Apologies if I missed it, but it seems that the article needs to explain the origin of "flash" in this context. It seems to me that it stems from slang usage in such a term as "in a flash", meaning in effect instantaneously. Being an old hand in electronics (I'm 74), I can well remember the quartz-windowed UV EPROMs that took tens of minutes to erase. Extremely-fast erasing could have given rise to the term "flash". Regards, Nikevich (talk) 14:54, 9 September 2010 (UTC)
- From the article: "According to Toshiba, the name "flash" was suggested by Dr. Masuoka's colleague, Mr. Shoji Ariizumi, because the erasure process of the memory contents reminded him of the flash of a camera." HumphreyW (talk) 15:20, 9 September 2010 (UTC)
SPI flash update size
The smallest sectors typically found in an "SPI flash" is 4 kB, but they can be as large as 64 kB. Since the "SPI Flash" lacks an internal SRAM buffer, the complete page must be read out and modified before written back, making it slow to manage.
This seems inaccurate to me. Recently saw a Numonyx chip (M25P128) which has 256KB sectors (64 sectors x 1024 pages x 256 bytes).
Also, if any bits are to be changed from 0 to 1, the complete sector has to be erased, while writes to previously erased space can be as small as 1 byte. 22.214.171.124 (talk) 07:46, 10 September 2010 (UTC)
I couldn't see the data retention lifetime given in the article. In good conditions, how long will flash accurately retain the data if put into storage? (eg: LTO tape rates at something like 30 years, what's the equivalent?) ‒ Jaymax✍ 11:01, 7 October 2010 (UTC)
To re-phrase, flash is non-volatile. How non-volatile? ‒ Jaymax✍ 01:06, 16 October 2010 (UTC)
It seems many manufacturers quote 10 years as a standard time. Freescale Semiconductors published an interesting study on data retention in non-volatile memory (such as flash): see http://www.freescale.com/files/microcontrollers/doc/eng_bulletin/EB618.pdf - Derekjc (talk) 09:00, 5 April 2011 (UTC)
Wearout & Article Balance ??
The first part of the article which describes the physics is good BUT IT LACKS INFORMATION ABOUT WHAT HAPPENS WHEN THE FLASH MEMORY WEARS OUT. Do the insulators get perforated? Do the cells tend to wear-out stuck-at 0, or stuck-at 1 ?? Are there any measures (cooling, lowering the programming voltage or speed) that can be used to extend flash memory life?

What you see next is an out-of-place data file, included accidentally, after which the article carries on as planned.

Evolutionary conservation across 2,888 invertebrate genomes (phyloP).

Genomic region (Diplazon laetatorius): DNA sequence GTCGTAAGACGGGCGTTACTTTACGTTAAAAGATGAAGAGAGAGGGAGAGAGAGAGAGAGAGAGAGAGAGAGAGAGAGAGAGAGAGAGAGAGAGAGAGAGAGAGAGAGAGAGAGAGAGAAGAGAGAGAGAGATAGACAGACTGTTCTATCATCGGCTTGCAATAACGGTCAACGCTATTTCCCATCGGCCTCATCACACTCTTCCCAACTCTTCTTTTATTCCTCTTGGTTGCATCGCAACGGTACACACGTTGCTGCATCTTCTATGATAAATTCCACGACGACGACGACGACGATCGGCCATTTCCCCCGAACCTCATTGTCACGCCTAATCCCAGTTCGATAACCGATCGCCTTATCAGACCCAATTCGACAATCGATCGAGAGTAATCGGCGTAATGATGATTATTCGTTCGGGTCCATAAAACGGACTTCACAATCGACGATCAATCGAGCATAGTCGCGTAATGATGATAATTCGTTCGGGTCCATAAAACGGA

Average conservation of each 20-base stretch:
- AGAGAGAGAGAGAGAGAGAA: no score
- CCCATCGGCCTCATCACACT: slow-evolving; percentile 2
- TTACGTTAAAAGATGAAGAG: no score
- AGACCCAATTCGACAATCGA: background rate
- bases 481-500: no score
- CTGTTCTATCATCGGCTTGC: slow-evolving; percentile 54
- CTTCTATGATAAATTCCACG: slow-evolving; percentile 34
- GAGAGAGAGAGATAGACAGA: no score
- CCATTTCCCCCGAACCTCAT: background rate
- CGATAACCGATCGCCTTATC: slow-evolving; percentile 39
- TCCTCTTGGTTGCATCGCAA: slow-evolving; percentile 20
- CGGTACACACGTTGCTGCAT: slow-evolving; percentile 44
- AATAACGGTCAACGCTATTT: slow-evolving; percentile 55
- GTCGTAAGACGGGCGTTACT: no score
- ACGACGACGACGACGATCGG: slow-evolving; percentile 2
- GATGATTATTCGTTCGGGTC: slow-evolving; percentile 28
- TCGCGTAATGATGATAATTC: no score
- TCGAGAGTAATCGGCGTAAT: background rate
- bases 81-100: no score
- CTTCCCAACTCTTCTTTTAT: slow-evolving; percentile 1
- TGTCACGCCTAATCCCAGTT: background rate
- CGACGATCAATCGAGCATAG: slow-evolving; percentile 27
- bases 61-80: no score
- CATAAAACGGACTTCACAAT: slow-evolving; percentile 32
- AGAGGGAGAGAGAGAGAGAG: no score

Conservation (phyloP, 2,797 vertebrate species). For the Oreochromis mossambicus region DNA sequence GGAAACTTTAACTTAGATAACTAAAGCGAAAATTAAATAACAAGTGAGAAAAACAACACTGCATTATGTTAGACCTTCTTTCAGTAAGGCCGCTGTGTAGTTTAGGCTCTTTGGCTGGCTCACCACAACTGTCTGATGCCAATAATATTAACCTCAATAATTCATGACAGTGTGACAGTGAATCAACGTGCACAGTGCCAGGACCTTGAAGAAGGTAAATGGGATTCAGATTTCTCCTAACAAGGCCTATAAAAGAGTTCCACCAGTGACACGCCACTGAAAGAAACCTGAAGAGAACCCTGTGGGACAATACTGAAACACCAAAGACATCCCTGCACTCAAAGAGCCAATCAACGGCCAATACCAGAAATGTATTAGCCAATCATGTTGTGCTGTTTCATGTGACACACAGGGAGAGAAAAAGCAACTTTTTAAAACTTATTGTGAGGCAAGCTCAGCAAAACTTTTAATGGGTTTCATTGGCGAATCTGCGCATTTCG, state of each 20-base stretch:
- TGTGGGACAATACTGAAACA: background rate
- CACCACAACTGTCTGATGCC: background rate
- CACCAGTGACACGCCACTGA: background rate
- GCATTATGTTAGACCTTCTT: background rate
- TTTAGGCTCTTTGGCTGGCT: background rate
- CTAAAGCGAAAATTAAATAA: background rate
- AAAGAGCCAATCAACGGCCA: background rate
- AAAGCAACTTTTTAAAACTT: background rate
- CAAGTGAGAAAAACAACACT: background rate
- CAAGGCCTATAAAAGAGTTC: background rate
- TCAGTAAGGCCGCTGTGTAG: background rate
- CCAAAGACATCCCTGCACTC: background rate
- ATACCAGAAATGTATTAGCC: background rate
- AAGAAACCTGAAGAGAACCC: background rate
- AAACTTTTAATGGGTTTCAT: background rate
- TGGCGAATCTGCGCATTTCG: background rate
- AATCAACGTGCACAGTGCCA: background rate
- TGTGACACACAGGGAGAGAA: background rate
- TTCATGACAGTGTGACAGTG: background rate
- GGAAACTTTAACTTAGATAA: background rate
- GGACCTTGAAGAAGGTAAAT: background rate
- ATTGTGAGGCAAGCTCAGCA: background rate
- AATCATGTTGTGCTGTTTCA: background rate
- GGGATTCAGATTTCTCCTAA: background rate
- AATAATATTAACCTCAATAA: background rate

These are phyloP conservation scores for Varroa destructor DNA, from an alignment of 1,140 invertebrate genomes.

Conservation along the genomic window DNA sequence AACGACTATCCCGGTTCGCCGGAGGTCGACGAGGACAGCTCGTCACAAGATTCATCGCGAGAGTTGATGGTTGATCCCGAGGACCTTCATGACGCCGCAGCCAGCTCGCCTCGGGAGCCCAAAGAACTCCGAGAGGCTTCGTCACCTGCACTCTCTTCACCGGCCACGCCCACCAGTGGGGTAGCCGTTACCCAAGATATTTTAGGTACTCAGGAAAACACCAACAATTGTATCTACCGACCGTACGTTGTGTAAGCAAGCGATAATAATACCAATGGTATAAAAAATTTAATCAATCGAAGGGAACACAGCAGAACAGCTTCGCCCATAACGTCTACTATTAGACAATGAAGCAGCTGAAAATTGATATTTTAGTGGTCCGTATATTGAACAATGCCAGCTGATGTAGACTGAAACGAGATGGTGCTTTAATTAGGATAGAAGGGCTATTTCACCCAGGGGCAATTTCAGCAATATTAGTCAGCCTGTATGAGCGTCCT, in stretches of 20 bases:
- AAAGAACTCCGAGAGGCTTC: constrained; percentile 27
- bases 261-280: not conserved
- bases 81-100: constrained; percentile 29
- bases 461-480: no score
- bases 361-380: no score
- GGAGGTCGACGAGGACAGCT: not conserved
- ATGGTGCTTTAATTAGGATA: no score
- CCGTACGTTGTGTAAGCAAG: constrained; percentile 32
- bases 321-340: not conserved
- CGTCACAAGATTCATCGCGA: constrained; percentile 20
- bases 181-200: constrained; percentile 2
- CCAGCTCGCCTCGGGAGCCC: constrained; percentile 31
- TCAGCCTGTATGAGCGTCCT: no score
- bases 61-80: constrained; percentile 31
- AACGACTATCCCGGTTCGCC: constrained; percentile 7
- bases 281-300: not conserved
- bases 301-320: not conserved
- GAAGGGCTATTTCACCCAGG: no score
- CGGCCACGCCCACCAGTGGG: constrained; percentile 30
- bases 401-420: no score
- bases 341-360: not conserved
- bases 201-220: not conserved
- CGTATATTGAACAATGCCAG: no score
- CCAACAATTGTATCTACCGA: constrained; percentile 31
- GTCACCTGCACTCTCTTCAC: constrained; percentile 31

About 70% of the article consists of random observations about how flash memory CHIPS work. It might be good to split this up into articles about the different kind of chips, with brief overviews, because this part of the article has low info-content and is unwieldy. SystemBuilder (talk) 20:04, 15 December 2010 (UTC)
Single voltage for program/erase/read
These days one often finds NOR flash operating at ~1.8 V for read/program/erase. This situation is not explained in this article. Isn't much higher voltage required for tunnel or hot carrier injection?126.96.36.199 (talk) 16:54, 19 February 2011 (UTC)
- Yes, a much higher voltage is used internally. How can we make the flash memory#Internal charge pumps section's explanation better? --DavidCary (talk) 21:04, 8 January 2014 (UTC)
Flash state machines
The original flash devices did not have a state machine and relied on the CPU to push cycles to the chip with uS timings. If the write/erase routines got interrupted, etc. this could corrupt of damage the flash memory (circa 1993). Eventually, the NOR flash manufacturers put a state machine on flash and created the JEDEC standard. I think some information on this would add to the history section. — Preceding unsigned comment added by 188.8.131.52 (talk) 02:30, 1 September 2011 (UTC)
Look out for possible copyright violations in this article
This article has been found to be edited by students of the Wikipedia:India Education Program project as part of their (still ongoing) course-work. Unfortunately, many of the edits in this program so far have been identified as plain copy-jobs from books and online resources and therefore had to be reverted. See the India Education Program talk page for details. In order to maintain the WP standards and policies, let's all have a careful eye on this and other related articles to ensure that no material violating copyrights remains in here. --Matthiaspaul (talk) 12:58, 31 October 2011 (UTC)
the article needs a bit of work to ensure that everythng that is particular to only one technology is so identified. For example does the entire Block Erasure section apply to "specifically NOR flash"? I think not but the way it is written is ambiguous. 184.108.40.206 (talk) 21:04, 1 November 2011 (UTC)
"The high density NAND type."
This phrase appears in the first paragraph as if the reader would know what a high density NAND type is. I don't. That's too obscure a phrase to appear in the first paragraph. The first paragraph should be at a more elementary level. — Preceding unsigned comment added by Skysong263 (talk • contribs) 20:59, 2 November 2011 (UTC)
more needed about architecture
If you would read this article alone, you would think that all there is in a flash memory is the actual memory cells. This is not so. There is also control circuitry. The control circuitry is not adequately discussed here. — Preceding unsigned comment added by Skysong263 (talk • contribs) 21:11, 8 November 2011 (UTC)
Comments and questions
1. In the right column, memory should follow the sequence Historical, Early stage, In development which I believe more chronologically appropriate.
2. There should be consistency in the way Flash memory is presented in the article. At first the article talks about NAND and NOR, then it talks about NOR and NAND. I believe one sequence should be used throughout the article, possibly NOR, then NAND for chronological reasons.
3. "Dr. Masuoka presented the invention at the IEEE 1984 International Electron Devices Meeting (IEDM) held in San Francisco, California."
Since NAND Flash memory was presented in 1987, I assume that Masuoka presented NOR Flash memory in 1984. However, this is not stated in the article and the information should probably be added.